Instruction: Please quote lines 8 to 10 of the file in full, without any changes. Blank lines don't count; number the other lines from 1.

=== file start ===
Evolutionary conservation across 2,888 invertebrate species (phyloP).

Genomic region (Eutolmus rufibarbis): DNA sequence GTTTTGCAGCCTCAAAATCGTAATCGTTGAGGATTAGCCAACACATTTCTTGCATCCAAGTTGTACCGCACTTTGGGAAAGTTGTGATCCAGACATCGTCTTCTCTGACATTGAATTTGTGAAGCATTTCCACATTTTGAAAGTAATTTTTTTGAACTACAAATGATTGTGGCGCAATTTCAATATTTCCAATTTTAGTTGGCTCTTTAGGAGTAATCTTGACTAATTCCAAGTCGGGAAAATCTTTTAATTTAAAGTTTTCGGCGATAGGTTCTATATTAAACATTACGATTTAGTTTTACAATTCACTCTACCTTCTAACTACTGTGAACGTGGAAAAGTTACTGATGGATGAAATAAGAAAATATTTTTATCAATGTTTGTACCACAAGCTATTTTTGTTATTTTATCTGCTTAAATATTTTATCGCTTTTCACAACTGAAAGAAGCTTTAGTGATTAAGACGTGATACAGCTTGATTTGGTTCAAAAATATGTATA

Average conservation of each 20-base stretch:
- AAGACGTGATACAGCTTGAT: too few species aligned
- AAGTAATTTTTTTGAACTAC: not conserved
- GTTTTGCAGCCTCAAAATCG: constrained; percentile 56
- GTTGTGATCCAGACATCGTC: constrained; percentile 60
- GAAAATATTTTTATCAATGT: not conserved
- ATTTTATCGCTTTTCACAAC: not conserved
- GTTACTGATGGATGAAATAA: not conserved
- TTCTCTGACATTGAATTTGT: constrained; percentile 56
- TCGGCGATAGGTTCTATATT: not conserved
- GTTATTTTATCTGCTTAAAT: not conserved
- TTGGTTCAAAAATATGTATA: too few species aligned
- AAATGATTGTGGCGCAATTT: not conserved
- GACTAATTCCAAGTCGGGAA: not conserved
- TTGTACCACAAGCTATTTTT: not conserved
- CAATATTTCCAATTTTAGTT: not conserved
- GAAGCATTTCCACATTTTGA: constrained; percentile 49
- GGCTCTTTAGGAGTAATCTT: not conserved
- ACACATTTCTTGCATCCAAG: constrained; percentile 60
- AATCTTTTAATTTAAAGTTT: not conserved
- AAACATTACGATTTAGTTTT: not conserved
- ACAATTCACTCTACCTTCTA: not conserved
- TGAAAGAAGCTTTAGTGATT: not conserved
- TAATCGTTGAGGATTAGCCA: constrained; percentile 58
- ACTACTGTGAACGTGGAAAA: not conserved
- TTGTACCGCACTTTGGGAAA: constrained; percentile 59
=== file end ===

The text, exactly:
- GAAAATATTTTTATCAATGT: not conserved
- ATTTTATCGCTTTTCACAAC: not conserved
- GTTACTGATGGATGAAATAA: not conserved